This afternoon I tried to go to the Fukugawa Edo Museum, but when I got there, it was closed for renovation. This is about the third time this has happened to me – apparently Japan’s economy really is based on construction work. Since I’d gone all the way out there, I looked at some maps nearby, saw that the Kiyosumi-Shirakawa Garden was just down the street, and went there instead.
I’d just taken a bunch of pictures of koi (in accordance with Japan’s Park Visitation Act, which requires that all park-goers take a minimum of 4 pictures of pine trees sculpted to trail their branches artistically over the surface of the pond, 7 pictures of moss-covered man-made structures representing the impermanance of human artifice in the face of the persistence of nature, 3 pictures of stones softly rounded by wind and water throughout the ages, and a bunch of pictures of koi), and was sitting down at a table resting, when someone behind me said loudly in English, “Living in Tokyo?”
It was an old woman in a really big hat, long sleeves, a scarf, and a poncho. It was eighty and clear today – this is the official uniform of tan-phobic old Japanese ladies. (She was also carrying an umbrella.) She said the phrase in a way that I associate with rote learning, so I answered “Yes” in Japanese.
She said excitedly in Japanese, “We should get together and talk sometime!”
I said, “I’m sorry, but I’m actually going home next week…”
“Oh! Where are you from?” She became even more excited by the news that I was American. “Where in America? Kentucky-shuu… is Kentucky near California?”
And she dug her wallet out and took out an electoral map from last year’s election, which she had clipped from a newspaper. There were a bunch of other clippings in there, and they all looked America-related. We successfully located Kentucky on her map. “I like Obama, but most Kentuckians don’t,” I said, feeling vaguely compelled to apologize for my state’s red color. I’ve found that Japanese people are often disappointed in Kentucky over this failing.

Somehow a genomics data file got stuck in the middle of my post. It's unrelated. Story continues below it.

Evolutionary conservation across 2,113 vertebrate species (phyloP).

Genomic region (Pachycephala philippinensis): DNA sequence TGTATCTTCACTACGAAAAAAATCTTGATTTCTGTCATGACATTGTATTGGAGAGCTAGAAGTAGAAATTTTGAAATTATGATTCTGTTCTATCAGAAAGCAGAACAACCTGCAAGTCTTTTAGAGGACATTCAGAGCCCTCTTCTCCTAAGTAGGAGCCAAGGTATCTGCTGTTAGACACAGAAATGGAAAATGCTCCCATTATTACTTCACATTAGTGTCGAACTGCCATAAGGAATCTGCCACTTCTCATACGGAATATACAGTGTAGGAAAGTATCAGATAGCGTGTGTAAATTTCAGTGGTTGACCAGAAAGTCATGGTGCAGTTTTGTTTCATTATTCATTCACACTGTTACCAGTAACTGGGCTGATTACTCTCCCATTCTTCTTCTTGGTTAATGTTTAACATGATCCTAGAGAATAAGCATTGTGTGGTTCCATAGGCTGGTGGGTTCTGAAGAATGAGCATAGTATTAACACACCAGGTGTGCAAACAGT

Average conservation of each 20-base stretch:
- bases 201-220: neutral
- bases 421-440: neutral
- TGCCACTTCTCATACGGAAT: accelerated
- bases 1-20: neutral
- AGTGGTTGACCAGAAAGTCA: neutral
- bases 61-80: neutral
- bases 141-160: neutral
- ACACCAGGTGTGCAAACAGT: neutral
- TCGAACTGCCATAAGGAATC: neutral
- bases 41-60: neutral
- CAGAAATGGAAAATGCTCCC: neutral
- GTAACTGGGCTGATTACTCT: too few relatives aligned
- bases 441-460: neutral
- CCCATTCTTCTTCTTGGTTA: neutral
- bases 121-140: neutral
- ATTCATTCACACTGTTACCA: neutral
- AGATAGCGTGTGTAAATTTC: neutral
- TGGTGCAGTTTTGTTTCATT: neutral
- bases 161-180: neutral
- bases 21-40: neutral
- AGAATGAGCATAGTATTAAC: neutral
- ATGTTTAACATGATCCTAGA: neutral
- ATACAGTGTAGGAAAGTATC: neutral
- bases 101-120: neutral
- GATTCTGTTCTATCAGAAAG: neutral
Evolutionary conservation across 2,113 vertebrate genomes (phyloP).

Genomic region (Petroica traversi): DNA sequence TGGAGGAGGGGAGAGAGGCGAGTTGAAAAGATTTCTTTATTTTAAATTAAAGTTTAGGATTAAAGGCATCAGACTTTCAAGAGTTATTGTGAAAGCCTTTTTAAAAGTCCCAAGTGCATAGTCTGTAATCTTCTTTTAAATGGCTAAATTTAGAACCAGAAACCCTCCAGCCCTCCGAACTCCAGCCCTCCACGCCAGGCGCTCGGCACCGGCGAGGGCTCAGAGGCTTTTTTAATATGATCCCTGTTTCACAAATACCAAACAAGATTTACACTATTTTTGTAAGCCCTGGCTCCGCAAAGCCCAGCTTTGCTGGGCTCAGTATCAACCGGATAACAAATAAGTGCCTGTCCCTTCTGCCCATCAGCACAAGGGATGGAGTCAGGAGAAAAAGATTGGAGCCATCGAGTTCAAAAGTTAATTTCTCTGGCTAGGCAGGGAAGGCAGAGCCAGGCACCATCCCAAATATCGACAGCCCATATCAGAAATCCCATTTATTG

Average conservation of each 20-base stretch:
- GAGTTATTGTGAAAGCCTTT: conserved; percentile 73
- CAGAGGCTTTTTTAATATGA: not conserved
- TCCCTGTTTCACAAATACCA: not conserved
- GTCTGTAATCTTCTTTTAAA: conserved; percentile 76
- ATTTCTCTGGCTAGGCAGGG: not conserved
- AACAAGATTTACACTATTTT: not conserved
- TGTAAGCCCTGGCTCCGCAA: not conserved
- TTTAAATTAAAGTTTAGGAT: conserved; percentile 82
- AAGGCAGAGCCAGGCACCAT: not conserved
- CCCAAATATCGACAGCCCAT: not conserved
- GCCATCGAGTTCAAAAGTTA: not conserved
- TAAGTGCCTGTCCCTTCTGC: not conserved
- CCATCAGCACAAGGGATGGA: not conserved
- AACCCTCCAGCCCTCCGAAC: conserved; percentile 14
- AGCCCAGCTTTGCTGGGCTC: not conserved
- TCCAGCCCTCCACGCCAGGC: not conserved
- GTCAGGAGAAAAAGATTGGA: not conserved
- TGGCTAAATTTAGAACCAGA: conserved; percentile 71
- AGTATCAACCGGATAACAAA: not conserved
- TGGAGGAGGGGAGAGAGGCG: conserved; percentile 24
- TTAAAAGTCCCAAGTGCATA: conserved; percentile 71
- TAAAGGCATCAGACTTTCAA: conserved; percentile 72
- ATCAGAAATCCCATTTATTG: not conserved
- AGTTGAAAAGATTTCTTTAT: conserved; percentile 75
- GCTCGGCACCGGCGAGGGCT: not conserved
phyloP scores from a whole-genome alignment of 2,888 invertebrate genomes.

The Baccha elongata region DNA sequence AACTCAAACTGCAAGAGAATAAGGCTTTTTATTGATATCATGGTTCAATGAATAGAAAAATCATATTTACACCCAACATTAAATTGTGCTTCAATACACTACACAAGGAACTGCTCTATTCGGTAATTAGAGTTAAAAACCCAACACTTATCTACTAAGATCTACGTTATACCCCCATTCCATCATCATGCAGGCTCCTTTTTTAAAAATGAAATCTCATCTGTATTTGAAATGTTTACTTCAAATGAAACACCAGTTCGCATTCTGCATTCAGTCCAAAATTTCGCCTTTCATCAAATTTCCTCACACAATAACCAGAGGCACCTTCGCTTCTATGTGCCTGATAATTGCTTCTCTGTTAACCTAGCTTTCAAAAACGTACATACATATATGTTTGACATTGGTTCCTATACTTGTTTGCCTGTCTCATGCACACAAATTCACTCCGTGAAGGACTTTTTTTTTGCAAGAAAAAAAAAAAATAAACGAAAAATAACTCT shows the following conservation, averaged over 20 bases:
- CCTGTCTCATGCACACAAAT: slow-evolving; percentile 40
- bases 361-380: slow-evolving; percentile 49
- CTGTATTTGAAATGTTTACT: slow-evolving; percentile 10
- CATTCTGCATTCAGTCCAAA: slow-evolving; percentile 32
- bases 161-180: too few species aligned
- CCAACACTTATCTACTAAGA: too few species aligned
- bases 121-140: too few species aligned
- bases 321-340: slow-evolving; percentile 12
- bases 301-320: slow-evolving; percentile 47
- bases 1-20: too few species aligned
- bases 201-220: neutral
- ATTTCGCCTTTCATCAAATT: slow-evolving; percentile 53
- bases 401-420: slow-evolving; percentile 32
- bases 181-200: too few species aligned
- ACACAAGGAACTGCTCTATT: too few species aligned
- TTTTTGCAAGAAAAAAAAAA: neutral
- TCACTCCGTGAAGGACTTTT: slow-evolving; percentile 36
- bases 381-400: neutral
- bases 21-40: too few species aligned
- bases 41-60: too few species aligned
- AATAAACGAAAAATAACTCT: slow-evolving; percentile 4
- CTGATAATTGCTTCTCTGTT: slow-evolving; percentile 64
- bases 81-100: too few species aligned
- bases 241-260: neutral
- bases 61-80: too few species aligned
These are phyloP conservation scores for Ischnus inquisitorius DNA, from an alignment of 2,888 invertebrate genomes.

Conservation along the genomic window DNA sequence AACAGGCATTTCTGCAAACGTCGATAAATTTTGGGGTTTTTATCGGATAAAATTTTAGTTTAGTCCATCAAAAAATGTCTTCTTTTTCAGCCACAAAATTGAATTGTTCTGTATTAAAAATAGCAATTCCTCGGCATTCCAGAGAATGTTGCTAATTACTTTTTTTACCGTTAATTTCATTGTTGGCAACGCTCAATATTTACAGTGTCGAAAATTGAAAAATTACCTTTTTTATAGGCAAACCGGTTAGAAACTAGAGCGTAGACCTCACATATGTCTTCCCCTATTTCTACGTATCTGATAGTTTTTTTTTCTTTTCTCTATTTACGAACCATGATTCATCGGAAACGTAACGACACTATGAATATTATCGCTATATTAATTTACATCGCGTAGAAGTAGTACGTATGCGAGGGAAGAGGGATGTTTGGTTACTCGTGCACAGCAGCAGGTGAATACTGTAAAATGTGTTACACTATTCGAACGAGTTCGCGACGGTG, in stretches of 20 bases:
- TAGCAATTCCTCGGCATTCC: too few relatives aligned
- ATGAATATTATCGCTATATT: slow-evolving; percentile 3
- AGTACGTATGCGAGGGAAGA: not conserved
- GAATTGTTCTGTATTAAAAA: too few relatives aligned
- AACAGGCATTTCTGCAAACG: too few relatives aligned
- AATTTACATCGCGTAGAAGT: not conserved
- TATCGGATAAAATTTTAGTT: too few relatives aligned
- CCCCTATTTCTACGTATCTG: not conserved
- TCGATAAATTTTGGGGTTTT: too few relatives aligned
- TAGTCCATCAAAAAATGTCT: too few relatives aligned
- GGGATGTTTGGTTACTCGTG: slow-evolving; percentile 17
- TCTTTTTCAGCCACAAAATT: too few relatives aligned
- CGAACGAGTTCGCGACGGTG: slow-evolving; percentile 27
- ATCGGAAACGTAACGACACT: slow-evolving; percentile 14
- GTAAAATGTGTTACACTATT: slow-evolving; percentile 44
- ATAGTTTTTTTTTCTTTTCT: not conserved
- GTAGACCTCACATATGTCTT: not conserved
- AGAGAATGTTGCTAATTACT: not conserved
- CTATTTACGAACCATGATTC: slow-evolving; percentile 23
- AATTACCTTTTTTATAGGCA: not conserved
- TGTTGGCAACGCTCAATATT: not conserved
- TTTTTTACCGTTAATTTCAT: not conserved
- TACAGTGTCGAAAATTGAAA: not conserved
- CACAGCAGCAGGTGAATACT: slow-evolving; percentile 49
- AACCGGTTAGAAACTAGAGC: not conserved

We talked for a while longer before she decided to go walk around some more. She asked me about Kentucky and how I liked Tokyo and so forth, and I asked her if she’d ever been to the US – she’d been to Hawaii and Alaska, which she felt was a funny juxtaposition. I would be more surprised by the whole encounter, except that the common advice for Japanese people who want to study English is to find an English-speaker to go have coffee with once a week. Some people accomplish this by personals ads for “language exchange,” and some just do it by ambush. I’ve only been ambushed once before that I can think of, but I know it happens. She seemed nice enough.
When my legs were no longer trying to fall off, I got up to walk around some more. I passed an old guy in a baseball cap with a big DSLR camera around his neck. He looked like a typical old vacationer guy, of the type that you always see hauling DSLrs around landscape gardens. They usually occur in twos or threes, with their wives or with other old vacationer guys, and tend to be pretty quiet unless commenting on the size of a koi or the probable age of a tree.
As I walked past him, I felt him giving me a look, which I assumed to be the What’s That Foreigner Doing Here look. Then, he burst into song.
It sounded vaguely like a Buddhist monk saying a sutra, which is just to say that it was kind of tuneless and I couldn’t make out any words in there – it could have been a Shinto thing. For all I know it could have been in Cambodian. But it definitely sounded like religious music, anyway.
What was it about me that made the old tourist man suddenly begin singing a hymn? I do not know. He kept doing it for at least five minutes after I was gone, so I’m assuming this wasn’t something he did purely to mess with the foreigner. I saw him walk by the woman from earlier, still singing – she jumped and nearly dropped her umbrella.